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The Logic of Political Conflict in Medieval CitiesItaly and the Southern Low Countries, 1370-1440$
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Patrick Lantschner

Print publication date: 2015

Print ISBN-13: 9780198734635

Published to Oxford Scholarship Online: April 2015

DOI: 10.1093/acprof:oso/9780198734635.001.0001

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Lille and Verona

Lille and Verona

Contained Systems of Conflict

(p.169) 7 Lille and Verona
The Logic of Political Conflict in Medieval Cities

Patrick Lantschner

Oxford University Press

Revolt was largely absent in late medieval Verona and Lille where various forms of protest constituted the principal mode of political conflict. Such patterns of behaviour were closely connected to the contained nature of these cities’ bases of political organization. Guilds and neighbourhood institutions, such as parishes, were too poorly resourced to allow the formation of strong insurgent coalitions and instead encouraged the pursuit of conflict through judicial channels or low-level forms of protest. When coalitions were formed, they principally relied on the support of families whose resources were weaker than in the other cities because of the nature of the cities’ contado/hinterland and state structure. The patronage network of the Burgundian state and the opportunities for petitioning within the Venetian state further channelled and contained conflict, which nevertheless remained a critical feature of these cities’ political systems.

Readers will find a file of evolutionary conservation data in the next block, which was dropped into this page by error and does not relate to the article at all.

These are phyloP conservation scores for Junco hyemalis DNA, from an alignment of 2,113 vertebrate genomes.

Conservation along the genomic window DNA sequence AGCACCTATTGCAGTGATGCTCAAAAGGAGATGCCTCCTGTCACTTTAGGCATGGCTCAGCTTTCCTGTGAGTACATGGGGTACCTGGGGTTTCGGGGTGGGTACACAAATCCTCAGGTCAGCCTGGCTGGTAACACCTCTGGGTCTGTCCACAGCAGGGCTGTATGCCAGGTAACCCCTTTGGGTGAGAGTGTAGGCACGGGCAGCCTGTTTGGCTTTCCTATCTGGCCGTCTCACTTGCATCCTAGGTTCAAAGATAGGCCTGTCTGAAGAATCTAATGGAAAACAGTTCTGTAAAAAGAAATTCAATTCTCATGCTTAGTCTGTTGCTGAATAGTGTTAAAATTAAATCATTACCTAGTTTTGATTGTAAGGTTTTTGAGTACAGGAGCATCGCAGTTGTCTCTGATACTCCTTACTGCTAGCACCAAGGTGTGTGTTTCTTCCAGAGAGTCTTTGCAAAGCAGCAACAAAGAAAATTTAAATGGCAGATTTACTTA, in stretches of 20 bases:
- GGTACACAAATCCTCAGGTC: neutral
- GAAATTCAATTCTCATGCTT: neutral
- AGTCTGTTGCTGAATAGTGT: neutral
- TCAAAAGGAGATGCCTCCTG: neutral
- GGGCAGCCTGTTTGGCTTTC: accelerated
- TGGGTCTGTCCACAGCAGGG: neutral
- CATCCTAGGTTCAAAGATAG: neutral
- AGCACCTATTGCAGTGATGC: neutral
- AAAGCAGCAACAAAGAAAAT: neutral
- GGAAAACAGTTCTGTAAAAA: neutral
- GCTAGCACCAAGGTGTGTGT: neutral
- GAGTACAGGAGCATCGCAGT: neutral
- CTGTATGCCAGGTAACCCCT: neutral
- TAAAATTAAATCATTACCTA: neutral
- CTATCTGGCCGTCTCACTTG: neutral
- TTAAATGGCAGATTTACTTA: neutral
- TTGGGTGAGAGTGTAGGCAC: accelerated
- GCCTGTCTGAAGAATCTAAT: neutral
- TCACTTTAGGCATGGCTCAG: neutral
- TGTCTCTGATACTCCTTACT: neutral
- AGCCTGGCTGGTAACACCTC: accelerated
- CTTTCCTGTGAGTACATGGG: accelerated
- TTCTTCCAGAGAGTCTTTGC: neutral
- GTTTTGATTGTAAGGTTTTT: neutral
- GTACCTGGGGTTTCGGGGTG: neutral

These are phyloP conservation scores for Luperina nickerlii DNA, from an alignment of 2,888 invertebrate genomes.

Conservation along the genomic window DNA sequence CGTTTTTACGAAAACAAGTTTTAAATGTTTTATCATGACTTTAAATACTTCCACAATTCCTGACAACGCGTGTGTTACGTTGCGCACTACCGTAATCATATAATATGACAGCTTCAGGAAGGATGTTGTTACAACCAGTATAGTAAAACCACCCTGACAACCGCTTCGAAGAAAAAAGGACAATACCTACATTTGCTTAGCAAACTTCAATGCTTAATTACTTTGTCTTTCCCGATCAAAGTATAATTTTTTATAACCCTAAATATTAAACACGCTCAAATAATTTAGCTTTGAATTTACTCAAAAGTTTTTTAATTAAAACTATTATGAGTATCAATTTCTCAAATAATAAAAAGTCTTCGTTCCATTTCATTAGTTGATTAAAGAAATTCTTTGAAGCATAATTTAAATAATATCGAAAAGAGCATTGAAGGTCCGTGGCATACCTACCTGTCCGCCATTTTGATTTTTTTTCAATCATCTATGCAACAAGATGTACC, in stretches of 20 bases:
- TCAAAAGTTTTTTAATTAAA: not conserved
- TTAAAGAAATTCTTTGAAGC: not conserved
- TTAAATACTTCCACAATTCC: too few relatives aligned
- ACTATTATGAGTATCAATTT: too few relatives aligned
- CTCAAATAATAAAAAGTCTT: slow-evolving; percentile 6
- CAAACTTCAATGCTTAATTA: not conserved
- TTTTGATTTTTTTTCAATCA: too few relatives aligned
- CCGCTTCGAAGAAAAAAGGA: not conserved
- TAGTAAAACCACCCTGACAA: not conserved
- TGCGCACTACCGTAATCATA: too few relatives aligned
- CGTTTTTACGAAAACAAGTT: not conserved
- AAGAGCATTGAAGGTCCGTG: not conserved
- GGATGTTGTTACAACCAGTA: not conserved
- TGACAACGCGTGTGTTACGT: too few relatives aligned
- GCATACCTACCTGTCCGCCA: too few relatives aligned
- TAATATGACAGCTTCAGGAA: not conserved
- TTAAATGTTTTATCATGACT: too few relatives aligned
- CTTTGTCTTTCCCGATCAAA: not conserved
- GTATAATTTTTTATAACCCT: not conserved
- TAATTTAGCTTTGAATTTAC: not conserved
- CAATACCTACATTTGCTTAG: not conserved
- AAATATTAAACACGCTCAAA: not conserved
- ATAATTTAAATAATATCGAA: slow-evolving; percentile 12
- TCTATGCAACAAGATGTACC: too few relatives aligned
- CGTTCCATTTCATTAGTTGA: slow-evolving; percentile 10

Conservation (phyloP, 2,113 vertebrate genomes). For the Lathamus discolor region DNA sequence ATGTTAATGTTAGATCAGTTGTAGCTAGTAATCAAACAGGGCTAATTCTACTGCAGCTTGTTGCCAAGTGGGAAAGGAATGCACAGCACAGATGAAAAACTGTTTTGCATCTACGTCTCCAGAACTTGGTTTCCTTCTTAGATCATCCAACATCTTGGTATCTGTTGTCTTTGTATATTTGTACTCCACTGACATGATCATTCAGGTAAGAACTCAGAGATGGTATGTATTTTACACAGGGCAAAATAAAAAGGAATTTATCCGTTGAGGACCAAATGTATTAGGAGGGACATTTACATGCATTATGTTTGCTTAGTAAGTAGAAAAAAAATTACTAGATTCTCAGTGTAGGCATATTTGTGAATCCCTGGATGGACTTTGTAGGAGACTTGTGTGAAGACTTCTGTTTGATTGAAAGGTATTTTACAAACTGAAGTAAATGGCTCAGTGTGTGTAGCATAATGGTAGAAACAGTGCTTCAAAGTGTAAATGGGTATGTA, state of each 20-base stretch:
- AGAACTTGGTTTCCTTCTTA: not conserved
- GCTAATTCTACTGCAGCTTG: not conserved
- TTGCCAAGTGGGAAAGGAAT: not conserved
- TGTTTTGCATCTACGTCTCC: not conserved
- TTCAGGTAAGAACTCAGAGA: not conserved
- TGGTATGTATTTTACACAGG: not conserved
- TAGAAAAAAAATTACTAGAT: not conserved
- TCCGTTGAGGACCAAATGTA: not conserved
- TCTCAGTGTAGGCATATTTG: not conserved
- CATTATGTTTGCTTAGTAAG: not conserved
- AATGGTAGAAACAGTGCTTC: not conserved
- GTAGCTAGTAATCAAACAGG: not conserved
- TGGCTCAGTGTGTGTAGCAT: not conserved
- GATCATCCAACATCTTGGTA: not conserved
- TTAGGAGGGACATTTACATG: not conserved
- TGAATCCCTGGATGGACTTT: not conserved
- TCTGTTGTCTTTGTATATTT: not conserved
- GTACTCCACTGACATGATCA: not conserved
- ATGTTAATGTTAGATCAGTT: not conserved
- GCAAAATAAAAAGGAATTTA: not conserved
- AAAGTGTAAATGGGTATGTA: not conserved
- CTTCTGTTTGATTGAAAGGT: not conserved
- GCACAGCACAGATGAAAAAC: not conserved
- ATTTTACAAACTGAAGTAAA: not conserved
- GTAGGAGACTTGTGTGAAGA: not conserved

Keywords:   Lille, Burgundy, Verona, Venice, protest, petition, guild, parish, neighbourhood, family, contado, state

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